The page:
The Best Reads of Summertesttest
If your summer needs a good book, you’ve come to the right place. With the official start of the season (the sun is standing still as I write) comes Bay Weekly’s annual Summer Reading Guide.
All the good books our 17 dedicated readers recommend in this issue will have to wait for fall before I crack their covers — or sample them on my Kindle.
This summer, I’m reading baseball.
Under Walt Whitman’s blessing, baseball has developed a wonderful literature.
Maybe that’s because so many of us — writers and readers alike — fell under the spell of game listening to stories told by great narrators, whose voices reached out to us over the radio in the endless summers of youth.
You don’t have to go far to find baseball stories. Radio announcers still tell a great game most every day of summer. Your daily newspaper delivers stories to your breakfast table, especially if your paper is The Washington Post, which brings you Dave Sheinin and the estimable Thomas Boswell (whose 30-year-old book How Life Imitates Baseball is high on my reading list).
That’s part of what a newspaper does: slip you literature along with your cereal, so that reading well is no bigger deal than pouring milk onto your Wheaties.
So I was only slightly surprised to find former Mets pitcher Bob Ojeda’s fascinating memoir My Left Arm leading the Sports Section of my Memorial weekend New York Times Magazine.
Ojeda is not the only pitcher on my summer reading list.
Right up there is what may be the best-timed baseball book ever, R.A. Dickey’s Wherever I Wind Up: My Quest For Truth, Authenticity and the Perfect Knuckleball. Dickey is the former washed-up pitcher who, at 37, is having a miraculous comeback for the New York Mets with an 11-1 record and is likely to be the starting pitcher for the National League All-Stars on July 10. Orioles fans recall that when Dickey one-hit Baltimore last week (his second near-gem in a row), manager Buck Showalter confessed that he may have been guilty of giving Dickey the advice that turned his career around. It was a career in need of salvaging, spelled out in his raw memoir revealing a life lived with demons and sexual abuse as a child.
Dickey’s book brings back memories of the first baseball book I ever read: Jim Piersall’s Fear Strikes Out (1955).
Piersall played center field before the Mets were born (1962), which is a good thing, because those Mets could get a stranglehold on my reading.
The Mets and the Cubs are the big rivals in Calico Joe (2012), a bittersweet baseball novel that’s made me reevaluate John Grisham. In my book, it’s got only one weakness. (What that is I won’t tell lest I spoil your pleasure; read it and we’ll talk.)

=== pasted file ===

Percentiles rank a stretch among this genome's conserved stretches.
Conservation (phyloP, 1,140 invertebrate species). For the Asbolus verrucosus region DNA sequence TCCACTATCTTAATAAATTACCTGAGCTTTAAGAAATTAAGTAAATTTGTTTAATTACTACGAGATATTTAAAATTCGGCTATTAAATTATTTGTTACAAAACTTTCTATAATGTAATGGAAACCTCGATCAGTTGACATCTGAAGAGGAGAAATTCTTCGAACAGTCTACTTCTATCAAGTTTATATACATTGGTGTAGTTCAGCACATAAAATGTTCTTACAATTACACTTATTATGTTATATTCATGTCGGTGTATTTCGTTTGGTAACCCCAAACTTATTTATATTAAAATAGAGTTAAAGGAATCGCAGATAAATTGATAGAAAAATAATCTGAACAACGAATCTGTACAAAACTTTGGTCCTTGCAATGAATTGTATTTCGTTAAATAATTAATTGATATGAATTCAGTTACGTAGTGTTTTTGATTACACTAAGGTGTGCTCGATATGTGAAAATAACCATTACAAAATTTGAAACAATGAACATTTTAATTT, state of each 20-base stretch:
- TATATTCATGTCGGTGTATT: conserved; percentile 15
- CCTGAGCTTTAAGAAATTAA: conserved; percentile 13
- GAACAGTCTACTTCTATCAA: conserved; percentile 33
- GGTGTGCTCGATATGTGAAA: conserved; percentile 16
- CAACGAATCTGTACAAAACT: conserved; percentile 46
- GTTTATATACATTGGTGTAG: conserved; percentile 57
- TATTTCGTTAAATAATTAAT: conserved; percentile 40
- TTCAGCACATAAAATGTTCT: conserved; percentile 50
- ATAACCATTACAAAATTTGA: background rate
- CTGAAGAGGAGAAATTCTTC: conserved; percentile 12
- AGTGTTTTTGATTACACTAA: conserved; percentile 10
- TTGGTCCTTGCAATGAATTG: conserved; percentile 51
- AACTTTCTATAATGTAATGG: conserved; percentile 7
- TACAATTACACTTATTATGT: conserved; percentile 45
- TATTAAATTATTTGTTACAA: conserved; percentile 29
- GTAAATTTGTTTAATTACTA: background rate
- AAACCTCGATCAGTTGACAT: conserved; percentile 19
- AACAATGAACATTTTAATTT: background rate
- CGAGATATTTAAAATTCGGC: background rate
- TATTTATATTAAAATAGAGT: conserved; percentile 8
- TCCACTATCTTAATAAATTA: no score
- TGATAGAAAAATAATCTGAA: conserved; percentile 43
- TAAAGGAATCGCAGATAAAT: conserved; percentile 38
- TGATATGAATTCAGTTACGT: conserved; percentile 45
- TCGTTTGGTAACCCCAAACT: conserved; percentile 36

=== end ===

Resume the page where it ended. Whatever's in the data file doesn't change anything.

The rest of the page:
Could my judgment be faulty? I adored Chad Harbach’s The Art of Fielding (2011), which was trashed in May’s The Atlantic. B.R. Myers’ slam was very catty, but there may be a grain of truth in it. Not enough, however, to revoke the pleasure I had in reading its tale of what baseball will do for people and people for baseball.
My list of baseball novels is so long that I’m still likely to be doing my summer reading when the Nats and the Cardinals play off to represent the National League in this year’s autumnal World Series.
(Yes, the Cardinals are my home team, so I’ll be reading another baseball biography: New York Times’ sports columnist George Vecsey’s Stan Musial: An American Life.)
On my fiction list: Philip Roth’s The Great American Novel (1973). I’ve read five or six of Roth’s but missed this one until my summer of baseball. On the other hand, I’ve read no more than a well-formed sentence of Stephen King, who’s too scary for me. But sister baseball fan and Bay Weekly movie reviewer Diana Beechener has put three Kings on my list:
• the novella Blockade Billy (2010), published in Forest Hill, Maryland, by Cemetery Dance Publications, a minor league specialty publisher;
• the novel The Girl Who Loved Tom Gordon (1999), which Beechener tells me might be out of my horror league;
• the short story Head Down, about King’s experiences coaching Little League. It’s at the top of my list.
But I won’t get to it till I’ve finished reading the pair of kids’ novels written by Oriole iron man Cal Ripken Jr. with Baltimore Sun sports columnist Kevin Cowherd. I’m nearly through Super-Sized Slugger (2012), their second collaboration. Then I’ll go back to Hothead (2011). Both are good, though not great, stories of how baseball helps boys overcome their problems.
At the same time, I’m reading a couple of books on aspects of the game. This will be husband Lambrecht’s and my second season to see the amazing Cape Cod League play ball. To get us primed, our host on the Cape, baseball devotee Don Foley, has sent us a copy of Jim Collins’ book The Last Best League (2004). It’s hard reading because I have to snatch it out of Lambrecht’s hands.
Another devotee, Brian Hannigan, said Summer of ’68: The Season That Changed Baseball is the best baseball book he’s read. So far, it’s fuller of statistics and Big Ideas than I like. But I’m persevering on the strength of the suggestion baseball may have been the oasis of sanity in the desert of America’s madness that year. That would be another proof that — as Whitman may have said — baseball is America’s game.
Let me know, Dear Reader, what I need to add to stretch my summer baseball reading list past the World Series.
Sandra Olivetti Martin
Editor and publisher; firstname.lastname@example.org